|Name||Tissue||Type of pathologies|
|Acute and chronic muscle aches and pain||Muscle||Pain management|
|Acute and chronic cervical and lumbar pain||Muscle||Idiopathic cervical and low back pain|
|Acute and chronic soft tissue wounds||Skin||Wounds|
|Calcifying tendinitis of the shoulder||Tendons||Tendinopathy|
|Chronic distal biceps tendinopathy||Tendons||Tendinopathy|
|Chronic proximal hamstring tendinopathy||Tendons||Tendinopathy|
|Diseases secondary to trigger points and myofascial Pain||Muscle||Myofascial pain syndrome|
|Greater trochanteric pain syndrome||Tendons||Tendinopathy|
|Insertional Achilles tendinopathy||Tendons||Tendinopathy|
|Medial tibial stress syndrome||Tendons||Tendinopathy|
|Mid-body Achilles tendinopathy||Tendons||Tendinopathy|
|Osgood-Schlatter disease||Bone||Disturbance of musculoskeletal development|
|Patella tip syndrome||Tendons||Tendinopathy|
|Primary and secondary lymphedema||Skin||Lymphedema|
|Primary long bicipital tenosynovitis||Tendons||Tendinitis|
|Proliferative connective tissue disorders||Connective tissue||Fibrosis|
|Spasticity||Central nervous system||Cerebral palsy and stroke|
|Subacromial pain syndrome||Tendons||Tendinopathy|
|Trigger points||Muscle||Myofascial pain syndrome|
Insertional Achilles tendinopathy (with or without Haglund’s deformity)
The Achilles tendon is the combination of tendons of the soleus and gastrocnemius muscles and connects these muscles to the back of the heel. Insertional Achilles tendinopathy (IAT) – with or without Haglund’s deformity – is an acute or chronic painful disorder of the Achilles tendon at its insertion onto the calcaneus. Several terms have been used to describe this condition including tendinosis, tendinitis and peritendinitis.
However, histologic examination of biopsy specimens from patients undergoing surgery for chronic symptoms has shown that chronic IAT is associated with degenerative changes in the tendon. Accordingly, the disease is better characterized as tendinopathy than tendinitis or tendinosis.
Diagnosis is based on the clinical features of the disease, with the location of the pain as an important discriminating factor. The spot of maximum pain in IAT is located at the tendon-bone junction, whereas in case of noninsertional Achilles tendinopathy, the spot of maximum pain is 2 to 6 cm proximal to the insertion. Symptoms can be exacerbated by running on hard surfaces and climbing stairs. Diagnostic imaging should be considered to rule out other causes of Achilles tendon pain and heel pain, or to establish the diagnosis of IAT when in doubt.
The etiology of IAT is likely multifactorial and may include advanced age, obesity, hypertension, diabetes, hyperpronation and steroid use, to mention only a few. Particularly in athletes the onset of IAT may also be influenced by poor training habits including excessive training, training on hard or sloping surfaces, and abrupt changes in scheduling.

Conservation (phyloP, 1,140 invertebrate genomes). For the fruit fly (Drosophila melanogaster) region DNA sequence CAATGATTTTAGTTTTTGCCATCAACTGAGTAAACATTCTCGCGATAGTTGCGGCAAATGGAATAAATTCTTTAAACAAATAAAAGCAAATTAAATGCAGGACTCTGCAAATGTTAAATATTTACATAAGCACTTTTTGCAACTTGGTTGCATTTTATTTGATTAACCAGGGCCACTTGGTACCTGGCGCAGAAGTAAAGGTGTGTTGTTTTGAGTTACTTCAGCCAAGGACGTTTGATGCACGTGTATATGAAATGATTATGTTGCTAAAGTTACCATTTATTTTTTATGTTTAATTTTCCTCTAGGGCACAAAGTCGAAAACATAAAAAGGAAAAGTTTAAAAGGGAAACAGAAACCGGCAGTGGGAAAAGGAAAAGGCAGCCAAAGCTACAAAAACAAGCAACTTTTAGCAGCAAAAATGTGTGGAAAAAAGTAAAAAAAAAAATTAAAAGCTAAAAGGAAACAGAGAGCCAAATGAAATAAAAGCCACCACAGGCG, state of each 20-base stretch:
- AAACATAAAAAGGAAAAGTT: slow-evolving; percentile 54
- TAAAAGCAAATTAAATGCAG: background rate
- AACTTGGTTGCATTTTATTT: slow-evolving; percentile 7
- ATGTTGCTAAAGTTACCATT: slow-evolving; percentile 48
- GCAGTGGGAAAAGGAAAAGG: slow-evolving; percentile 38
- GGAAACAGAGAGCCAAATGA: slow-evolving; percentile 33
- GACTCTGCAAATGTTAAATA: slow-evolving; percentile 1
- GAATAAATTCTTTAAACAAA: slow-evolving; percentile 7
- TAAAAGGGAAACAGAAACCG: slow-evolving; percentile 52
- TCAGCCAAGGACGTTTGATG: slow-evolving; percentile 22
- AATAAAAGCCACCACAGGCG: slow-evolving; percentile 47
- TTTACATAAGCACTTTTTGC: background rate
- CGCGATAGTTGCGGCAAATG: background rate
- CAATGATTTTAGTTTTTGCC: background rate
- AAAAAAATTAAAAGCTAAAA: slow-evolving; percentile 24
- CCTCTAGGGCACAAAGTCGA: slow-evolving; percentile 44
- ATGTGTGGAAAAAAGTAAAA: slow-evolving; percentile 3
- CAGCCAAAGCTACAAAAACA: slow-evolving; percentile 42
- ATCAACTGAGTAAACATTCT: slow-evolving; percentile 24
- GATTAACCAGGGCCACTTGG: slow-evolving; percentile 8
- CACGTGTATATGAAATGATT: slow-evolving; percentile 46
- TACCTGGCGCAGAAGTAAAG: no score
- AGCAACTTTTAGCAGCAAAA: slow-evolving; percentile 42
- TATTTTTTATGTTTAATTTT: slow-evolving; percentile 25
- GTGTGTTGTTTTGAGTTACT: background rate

It has been hypothesized that healing of injuries of the Achilles tendon as a result of overuse involves the penetration of small blood vessels into the tendon in order to increase healing by providing improved blood flow. However, these small blood vessels are accompanied by small nerve fibers with high concentrations of nociceptive substances including glutamate, substance P, and calcitonin gene-related peptide (CGRP). These small nerve fibers are considered the cause of pain in chronic IAT.
Runners comprise the largest group of patients with chronic pain in the Achilles tendon. The annual incidence of IAT among athletes is approximately 8%. However, individuals of all activity levels and all ages present with similar complaints.
The treatment of IAT should start with conservative treatment modalities including rest, icing, physiotherapy, stretching (eccentric loading), exercises, orthoses, heel lifts and non-steroidal anti-inflammatory drugs. In certain cases braces and immobilization with a cast or a pneumatic walking boot may improve the situation. Patients not responding to conservative treatment for six months shall then be subjected to radial shock wave therapy (RSWT). Surgery should be considered for recalcitrant cases of IAS, with different surgical strategies described in the literature. Prevention of recurrence should focus on appropriate exercise habits, wearing low-heeled shoes and eccentric strengthening exercises.
Rompe et al., Am J Bone Joint Surg 2008;90:52-61
Eccentric loading compared with shock wave treatment for chronic insertional achilles tendinopathy. A randomized, controlled trial.READ ABSTRACT
|STANDARD TREATMENT||MYOFASCIAL THERAPY|
|Number of treatment sessions||3 to 5||3 to 5|
|Interval between two sessions||1 week||1 week|
|Air pressure Evo Blue®||2 to 4 bar||3 to 4 bar|
|Air pressure Power+||1.5 to 3 bar||2 to 4 bar|
|Impulses||2000 on the painful spot||2000|
|Frequency||8Hz to 12Hz||12Hz to 20Hz|
|Skin pressure||Moderate 3 sides of the tendon||Moderate to high|
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